RelatedPosts Fulham keen on Lookman loan deal Pirlo not out to copy anyone after Juventus’ comfortable opening win EPL: Calvert-Lewin treble fires Everton past West Brom Everton boss Carlo Ancelotti and a number of the first-team squad have joined senior club officials in accepting wage deferrals during the coronavirus shutdown, chief executive Denise Barrett-Baxendale has announced.In an email being sent to Everton fans, Barrett-Baxendale said Ancelotti and his backroom staff had taken voluntary cuts and deferrals of up to 30 per cent of their salaries from the start of the crisis in mid-March. A number of first-team players have agreed their own voluntary deferrals, some of which go as high as 50 per cent of their pay packets for the next three months.Barrett-Baxendale wrote: “Everyone taking reductions and deferrals has volunteered to do so and – on behalf of the board and, I am sure, every Evertonian – I would like to express my sincere thanks to every single one of them for demonstrating such integrity and honour in helping the Everton family through this challenging time. “This remarkable show of unity has enabled the club to maintain the salaries of all Everton and Everton in the Community full and part-time employees – all of whom have remained in full employment throughout this period – and enabled the club to continue to pay its directly engaged matchday and non-matchday casual staff since our club lockdown began on 13 March.”Some of the money from the deferrals has also been used to support the club’s “Blue Family” campaign, which provides support to vulnerable people in the community.Barrett-Baxendale said the campaign’s coffers have been further boosted to the tune of 400,000 pound as hundreds of Everton season-ticket holders have opted to donate money they were due as a refund for matches they will now not be able to attend with the campaign to be completed behind closed doors.The club’s owner Farhad Moshiri and chairman Bill Kenwright are now planning to match that sum with their own donation. Everton are due to resume their season on June 21 with the Merseyside derby against table-topping Liverpool – a match in which Jurgen Klopp’s side could seal the title should Manchester City lose to Arsenal on June 17.With so much riding on the match, the fixture could yet be moved to a neutral venue to ensure no fans turn up outside the ground.The safety advisory group of Liverpool City Council are set to provide a decision on the game on Wednesday.Barrett-Baxendale wrote: “A lot has been said about whether our first scheduled home fixture will take place at our beloved Goodison Park.“We continue to work with our colleagues at the council and other organisations, to ensure the right decision is made for all parties and will advise you as soon as an outcome is reached. “Whilst it may go against every instinct you have as a football fan I, most respectfully, appeal to you, on behalf of the club and players, to please stay safe and stay at home to watch our games on the television – and not to consider heading to the stadium or gathering as part of a group in any other public places.”Tags: Carlo AncelottiDenise Barrett-BaxendaleEverton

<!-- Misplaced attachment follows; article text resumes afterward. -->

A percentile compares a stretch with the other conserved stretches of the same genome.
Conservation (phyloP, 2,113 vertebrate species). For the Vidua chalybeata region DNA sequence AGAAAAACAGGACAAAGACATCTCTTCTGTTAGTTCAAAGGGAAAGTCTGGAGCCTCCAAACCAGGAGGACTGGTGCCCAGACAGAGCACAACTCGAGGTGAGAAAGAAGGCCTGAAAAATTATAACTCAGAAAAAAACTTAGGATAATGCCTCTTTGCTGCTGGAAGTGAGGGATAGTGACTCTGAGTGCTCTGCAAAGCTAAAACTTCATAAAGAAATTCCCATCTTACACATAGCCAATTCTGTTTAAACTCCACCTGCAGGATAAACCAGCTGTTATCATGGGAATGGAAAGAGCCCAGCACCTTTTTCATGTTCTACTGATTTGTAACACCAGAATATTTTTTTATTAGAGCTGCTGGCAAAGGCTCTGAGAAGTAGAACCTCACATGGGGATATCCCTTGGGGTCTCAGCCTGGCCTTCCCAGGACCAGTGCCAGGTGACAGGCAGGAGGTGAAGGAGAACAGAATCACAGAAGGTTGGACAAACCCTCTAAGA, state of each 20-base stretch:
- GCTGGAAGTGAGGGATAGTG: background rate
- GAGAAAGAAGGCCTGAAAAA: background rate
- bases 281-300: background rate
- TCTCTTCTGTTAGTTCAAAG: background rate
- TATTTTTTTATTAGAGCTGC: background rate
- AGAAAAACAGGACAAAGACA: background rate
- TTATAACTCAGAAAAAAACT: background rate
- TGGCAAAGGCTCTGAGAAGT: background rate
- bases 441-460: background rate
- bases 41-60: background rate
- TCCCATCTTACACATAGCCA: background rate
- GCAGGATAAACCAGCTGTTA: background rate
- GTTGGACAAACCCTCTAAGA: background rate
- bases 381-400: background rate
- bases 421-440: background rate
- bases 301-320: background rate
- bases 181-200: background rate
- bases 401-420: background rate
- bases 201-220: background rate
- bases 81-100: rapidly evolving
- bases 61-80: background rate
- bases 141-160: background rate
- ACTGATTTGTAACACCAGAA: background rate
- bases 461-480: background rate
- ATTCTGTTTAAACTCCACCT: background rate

The sounds of sniffling noses and coughing echo throughout the USC campus, signaling the approach of flu season.Tom Skinner, a spokesman for the Centers for Disease Control and Prevention, said the upcoming flu season is unpredictable because it changes from year to year.Hot shot · Graduate student Alfred Brown receives his flu shot at the USC Pharmacy from Katharine Tomei, a pharmaceutical student. – Dan Doperalski | Daily Trojan “It is too early to tell how severe our flu season is going to be,” Skinner said.In fact, a reappearance of the swine flu virus has not been ruled out, according to Skinner.The one vaccine that will be offered by USC this year contains, among others, the H1N1 strain, University Park Health Center Nursing Director Tammie Akiyoshi said.The flu in general is always a concern, Akiyoshi said, but after last year’s swine flu outbreak, health specialists recommend that all people six months of age or older get vaccinated.“Vaccination is the most important thing you can do to protect yourself,” Skinner said.Skinner said students living in dorms are at an increased risk of acquiring influenza type B because of their close proximity to one another. influenza type B is also included in the vaccine offered by the health center this year.The health center will start offering the flu vaccine for $25 at the beginning of October. It will also have outreach clinics on campus and will sponsor the L.A. County Department of Public Health for a flu shot day in October. The specific dates will be announced at a later date.Despite this advice, some students don’t see the necessity for vaccinations.Karen Lu, a sophomore majoring in biological sciences, said she thinks she can deal with the upcoming flu season without any vaccines.“I have a really strong immune system and I believe I can handle the flu,” Lu said.Other students, such as Logan Benjamin, a sophomore majoring in music industry, are planning to tackle the issue more aggressively.Benjamin said she is going to take preventative measures this season, by taking vitamins and trying to maintain a healthy sleep schedule.Students should cover coughs and sneezes, wash their hands frequently and stay home if they are sick to prevent spreading the virus to others, Akiyoshi said.For those students with heart, lung or kidney disease, asthma or a weakened immune system, getting vaccinated is especially important, she said.